Startup careers 101: Roles for non-technical backgrounds


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Published November 13, 2014|4 min read

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Written by our guest authorLynxsy

Think you can’t join a startup because you can’t code?This is a misconception that we hear often from recent grads. Talent is always in demand, and the startup industry is no exception.Are you a connector? Do you have great strategy skills? Are you a people person? Are you creative? Can you write? startups need people who can build a brand, who can communicate, and sell a product.So even if the language you took in school was Italian that semester you spent abroad, and Python, C++, Java sounds more like gibberish to you, you still can build a lucrative career in a growing industry.

Below are 5 common non-tech roles at a startup:

1. Customer Experience

A business can only be successful if it has a strong customer base. Creating brand loyalty and name recognition is essential for startups to grow. You are the face and voice of the company.Day to day, this role could mean anything from answering phones, responding to e-mails, coordinating with team members, or creating processes to make the customer services more efficient. This role is usually very fast-paced, requires a lot of multi-tasking, strong communication skills, empathy, and an understanding of how to make customers happy.Growth potential – You won’t always be stuck answering phones; this is a great starting point into products, operations, or management roles.

2. Sales

Sales is exactly what it sounds like. Selling. Sales in startups is not a Willy Loman type jobs of the past—it does require a go-getter personality and an ease with people.Day to day, you’ll be working with clients, communicating your company’s brand. It could mean attending meetings and networking events, researching potential leads, supporting your sales team, analyzing data and looking at trends.Growth potential – Sales is all about expanding a brand, so there is a lot of vertical movement. Sales is a skill that is transferable to any industry, and sales at a startup—where you’re building a company from the bottom up—is a great starting point.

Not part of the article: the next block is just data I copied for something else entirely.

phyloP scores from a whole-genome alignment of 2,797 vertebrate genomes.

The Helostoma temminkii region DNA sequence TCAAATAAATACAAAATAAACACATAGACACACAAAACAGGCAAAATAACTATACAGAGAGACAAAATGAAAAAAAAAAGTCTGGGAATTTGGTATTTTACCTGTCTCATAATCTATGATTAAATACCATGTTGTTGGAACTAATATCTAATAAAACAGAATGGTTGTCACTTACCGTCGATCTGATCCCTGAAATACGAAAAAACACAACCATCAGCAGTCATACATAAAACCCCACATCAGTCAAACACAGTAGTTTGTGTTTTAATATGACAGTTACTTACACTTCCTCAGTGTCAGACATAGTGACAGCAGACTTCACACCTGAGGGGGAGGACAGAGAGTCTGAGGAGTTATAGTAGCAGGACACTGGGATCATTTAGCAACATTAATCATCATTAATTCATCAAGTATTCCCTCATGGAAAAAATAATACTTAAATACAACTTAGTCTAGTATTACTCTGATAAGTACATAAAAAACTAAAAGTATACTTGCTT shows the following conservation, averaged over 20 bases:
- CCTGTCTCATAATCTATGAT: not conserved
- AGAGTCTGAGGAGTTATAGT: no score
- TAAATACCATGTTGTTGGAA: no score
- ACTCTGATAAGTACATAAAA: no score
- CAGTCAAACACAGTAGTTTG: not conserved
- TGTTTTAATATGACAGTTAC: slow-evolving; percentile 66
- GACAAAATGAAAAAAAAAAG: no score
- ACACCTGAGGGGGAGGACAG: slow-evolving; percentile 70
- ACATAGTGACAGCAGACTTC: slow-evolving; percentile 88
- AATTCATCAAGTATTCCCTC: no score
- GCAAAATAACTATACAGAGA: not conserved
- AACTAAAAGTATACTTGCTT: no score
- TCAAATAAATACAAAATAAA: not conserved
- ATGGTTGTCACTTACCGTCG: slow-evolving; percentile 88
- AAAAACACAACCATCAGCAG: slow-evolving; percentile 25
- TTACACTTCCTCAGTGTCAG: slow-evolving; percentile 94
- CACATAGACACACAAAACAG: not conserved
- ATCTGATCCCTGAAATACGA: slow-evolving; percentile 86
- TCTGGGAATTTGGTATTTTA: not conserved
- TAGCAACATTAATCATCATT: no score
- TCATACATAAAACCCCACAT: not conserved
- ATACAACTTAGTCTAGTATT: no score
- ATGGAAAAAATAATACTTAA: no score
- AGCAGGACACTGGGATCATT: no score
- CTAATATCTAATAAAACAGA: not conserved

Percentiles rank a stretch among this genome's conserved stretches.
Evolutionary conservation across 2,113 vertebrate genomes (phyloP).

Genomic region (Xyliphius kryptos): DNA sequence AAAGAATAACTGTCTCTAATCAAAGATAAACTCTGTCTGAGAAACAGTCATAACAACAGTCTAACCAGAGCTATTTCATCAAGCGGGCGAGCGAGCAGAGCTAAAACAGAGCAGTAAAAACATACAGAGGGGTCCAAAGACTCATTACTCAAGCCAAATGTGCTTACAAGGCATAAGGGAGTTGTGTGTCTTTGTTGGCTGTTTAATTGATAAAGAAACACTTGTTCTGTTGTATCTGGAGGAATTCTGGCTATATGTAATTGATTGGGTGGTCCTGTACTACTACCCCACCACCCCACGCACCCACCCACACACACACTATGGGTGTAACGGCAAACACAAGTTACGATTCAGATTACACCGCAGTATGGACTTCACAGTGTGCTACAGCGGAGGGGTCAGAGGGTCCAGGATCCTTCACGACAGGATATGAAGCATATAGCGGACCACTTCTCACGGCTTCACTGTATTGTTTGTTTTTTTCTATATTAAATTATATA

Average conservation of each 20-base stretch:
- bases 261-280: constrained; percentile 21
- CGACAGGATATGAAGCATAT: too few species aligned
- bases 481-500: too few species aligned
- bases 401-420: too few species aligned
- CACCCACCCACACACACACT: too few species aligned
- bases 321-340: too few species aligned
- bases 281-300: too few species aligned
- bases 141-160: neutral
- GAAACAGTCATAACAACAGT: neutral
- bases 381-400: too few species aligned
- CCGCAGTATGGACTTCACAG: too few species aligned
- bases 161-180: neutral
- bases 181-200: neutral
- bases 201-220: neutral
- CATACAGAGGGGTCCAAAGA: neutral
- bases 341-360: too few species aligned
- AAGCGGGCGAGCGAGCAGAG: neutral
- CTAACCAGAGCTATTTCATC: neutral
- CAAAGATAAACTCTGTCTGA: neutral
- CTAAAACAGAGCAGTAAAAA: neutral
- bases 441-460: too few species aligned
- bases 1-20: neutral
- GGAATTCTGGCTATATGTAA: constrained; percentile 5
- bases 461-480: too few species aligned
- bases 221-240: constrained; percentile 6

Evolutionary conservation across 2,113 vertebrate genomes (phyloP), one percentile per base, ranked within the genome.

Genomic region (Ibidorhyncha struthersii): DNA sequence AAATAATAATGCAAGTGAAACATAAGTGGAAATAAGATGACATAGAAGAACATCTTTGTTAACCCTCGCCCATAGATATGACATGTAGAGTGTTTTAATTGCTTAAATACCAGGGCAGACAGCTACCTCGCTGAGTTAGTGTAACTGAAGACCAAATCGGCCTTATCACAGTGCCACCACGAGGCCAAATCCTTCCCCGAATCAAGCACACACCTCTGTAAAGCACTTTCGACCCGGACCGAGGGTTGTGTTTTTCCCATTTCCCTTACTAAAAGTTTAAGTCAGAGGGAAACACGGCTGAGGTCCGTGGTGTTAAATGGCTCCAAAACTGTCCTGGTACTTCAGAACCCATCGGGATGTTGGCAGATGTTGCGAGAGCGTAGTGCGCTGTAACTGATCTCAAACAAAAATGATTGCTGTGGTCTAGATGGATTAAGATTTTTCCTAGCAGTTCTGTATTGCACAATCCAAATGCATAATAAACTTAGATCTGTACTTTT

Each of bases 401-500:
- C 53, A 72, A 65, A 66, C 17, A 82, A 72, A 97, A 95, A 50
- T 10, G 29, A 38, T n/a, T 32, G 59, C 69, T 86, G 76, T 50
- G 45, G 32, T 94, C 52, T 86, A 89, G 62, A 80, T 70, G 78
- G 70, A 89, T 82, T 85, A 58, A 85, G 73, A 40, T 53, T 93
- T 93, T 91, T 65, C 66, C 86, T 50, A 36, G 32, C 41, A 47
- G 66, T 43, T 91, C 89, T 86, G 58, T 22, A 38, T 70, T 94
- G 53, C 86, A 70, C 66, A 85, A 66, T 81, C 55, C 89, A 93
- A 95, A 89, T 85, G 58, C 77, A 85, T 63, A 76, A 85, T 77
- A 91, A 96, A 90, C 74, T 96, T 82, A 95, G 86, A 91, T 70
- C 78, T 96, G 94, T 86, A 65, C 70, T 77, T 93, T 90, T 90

3. Business Development

Business development sounds kind of mysterious, but essentially it’s about finding potential partnerships, making those connections and networking. Are you strategic? Are you good at the schmooze? This could be where you can shine.Day to day, this could mean attending meetings with prospective clients or investors, communicating with top managers to forecast the company’s growth, attending networking events and brainstorming partnerships to leverage the company’s brand.Growth potential – Like sales, business development has a lot of applications, and startups can give you a strong background and prove that you’re a big-picture thinker.

4. Marketing

Marketing is all about communicating a message and building a brand. Perhaps you’re creative or a good writer, or you know the psychology behind demand—or maybe you’re just a natural Don Draper type, but marketing is an essential aspect of a startup’s success.Day to day, this would mean researching possible competitors, preparing press kits, communicating with media outlets, drafting emails and written materials for clients and the sales team to use, posting on social media and promoting the company’s profile, preparing analytics for the sales team and upper management to track the company’s profile and brand.Growth potential - Marketing positions and teams have a great deal of vertical momentum. Marketing is also an essential part of building a business, and if you are able to create a proven track record of success, you could jump into many other industries. Companies and startups have an ongoing demand for marketing, you could also use your knowledge to eventually create your own company or be involved on a management level.

5. Support/Operations

Are you organized? Particularly Type A? Excellent at multi-tasking? Support can be a great starting point—it’s a job that’ll let you see all aspects of the company, you’ll be communicating with a lot of people internally and externally, and you’ll grow to really know the company. This job could a be good entry point for management positions, and also it’d give you a lot of exposure to other possibilities such as development or tech.Day to day, this means interfacing with customers. Anything goes wrong? You’re the point person to help them solve it. This means a lot of attention to detail. You’ll be the point person for all the different teams to make sure that everything is running smoothly. Did the marketing team get everything sent to the sales people? Are customers having their needs met? Are all the details for the meetings set up and in place? This also means that you’ll be wearing a lot of hats.This job could be a good entry point for management positions, and also it’d give you a lot of exposure to other possibilities such as development or tech.Photo: Sandor Weisz